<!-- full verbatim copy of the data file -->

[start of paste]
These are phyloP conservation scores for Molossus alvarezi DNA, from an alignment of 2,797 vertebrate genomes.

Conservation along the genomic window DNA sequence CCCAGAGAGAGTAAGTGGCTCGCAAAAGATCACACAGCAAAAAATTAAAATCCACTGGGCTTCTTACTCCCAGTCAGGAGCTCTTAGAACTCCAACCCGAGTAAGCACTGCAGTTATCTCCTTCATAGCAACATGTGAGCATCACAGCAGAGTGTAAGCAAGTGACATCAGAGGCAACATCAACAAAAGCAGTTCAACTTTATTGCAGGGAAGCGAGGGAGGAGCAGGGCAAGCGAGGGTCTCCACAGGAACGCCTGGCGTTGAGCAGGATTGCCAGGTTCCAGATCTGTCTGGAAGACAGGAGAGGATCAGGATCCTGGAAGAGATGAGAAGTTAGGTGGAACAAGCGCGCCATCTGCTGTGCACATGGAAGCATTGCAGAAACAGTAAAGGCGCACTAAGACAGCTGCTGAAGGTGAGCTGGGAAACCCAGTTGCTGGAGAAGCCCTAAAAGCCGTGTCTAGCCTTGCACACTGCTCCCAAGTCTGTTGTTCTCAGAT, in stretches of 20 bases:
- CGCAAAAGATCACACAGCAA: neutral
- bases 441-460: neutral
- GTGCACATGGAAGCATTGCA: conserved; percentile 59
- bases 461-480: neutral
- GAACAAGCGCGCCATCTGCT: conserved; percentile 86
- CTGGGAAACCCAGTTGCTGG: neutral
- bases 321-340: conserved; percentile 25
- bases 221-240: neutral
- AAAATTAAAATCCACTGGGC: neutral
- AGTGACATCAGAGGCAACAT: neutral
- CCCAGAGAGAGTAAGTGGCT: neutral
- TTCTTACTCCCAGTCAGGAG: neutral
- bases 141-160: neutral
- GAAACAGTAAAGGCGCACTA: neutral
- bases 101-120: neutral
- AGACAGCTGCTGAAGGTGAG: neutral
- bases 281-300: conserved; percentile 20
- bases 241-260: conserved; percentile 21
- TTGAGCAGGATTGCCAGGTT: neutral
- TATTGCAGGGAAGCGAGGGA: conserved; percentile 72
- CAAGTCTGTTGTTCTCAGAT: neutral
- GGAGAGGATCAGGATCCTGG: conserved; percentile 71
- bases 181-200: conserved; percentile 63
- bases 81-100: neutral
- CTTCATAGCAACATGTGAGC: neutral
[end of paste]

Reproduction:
These are phyloP conservation scores for Molossus alvarezi DNA, from an alignment of 2,797 vertebrate genomes.

Conservation along the genomic window DNA sequence CCCAGAGAGAGTAAGTGGCTCGCAAAAGATCACACAGCAAAAAATTAAAATCCACTGGGCTTCTTACTCCCAGTCAGGAGCTCTTAGAACTCCAACCCGAGTAAGCACTGCAGTTATCTCCTTCATAGCAACATGTGAGCATCACAGCAGAGTGTAAGCAAGTGACATCAGAGGCAACATCAACAAAAGCAGTTCAACTTTATTGCAGGGAAGCGAGGGAGGAGCAGGGCAAGCGAGGGTCTCCACAGGAACGCCTGGCGTTGAGCAGGATTGCCAGGTTCCAGATCTGTCTGGAAGACAGGAGAGGATCAGGATCCTGGAAGAGATGAGAAGTTAGGTGGAACAAGCGCGCCATCTGCTGTGCACATGGAAGCATTGCAGAAACAGTAAAGGCGCACTAAGACAGCTGCTGAAGGTGAGCTGGGAAACCCAGTTGCTGGAGAAGCCCTAAAAGCCGTGTCTAGCCTTGCACACTGCTCCCAAGTCTGTTGTTCTCAGAT, in stretches of 20 bases:
- CGCAAAAGATCACACAGCAA: neutral
- bases 441-460: neutral
- GTGCACATGGAAGCATTGCA: conserved; percentile 59
- bases 461-480: neutral
- GAACAAGCGCGCCATCTGCT: conserved; percentile 86
- CTGGGAAACCCAGTTGCTGG: neutral
- bases 321-340: conserved; percentile 25
- bases 221-240: neutral
- AAAATTAAAATCCACTGGGC: neutral
- AGTGACATCAGAGGCAACAT: neutral
- CCCAGAGAGAGTAAGTGGCT: neutral
- TTCTTACTCCCAGTCAGGAG: neutral
- bases 141-160: neutral
- GAAACAGTAAAGGCGCACTA: neutral
- bases 101-120: neutral
- AGACAGCTGCTGAAGGTGAG: neutral
- bases 281-300: conserved; percentile 20
- bases 241-260: conserved; percentile 21
- TTGAGCAGGATTGCCAGGTT: neutral
- TATTGCAGGGAAGCGAGGGA: conserved; percentile 72
- CAAGTCTGTTGTTCTCAGAT: neutral
- GGAGAGGATCAGGATCCTGG: conserved; percentile 71
- bases 181-200: conserved; percentile 63
- bases 81-100: neutral
- CTTCATAGCAACATGTGAGC: neutral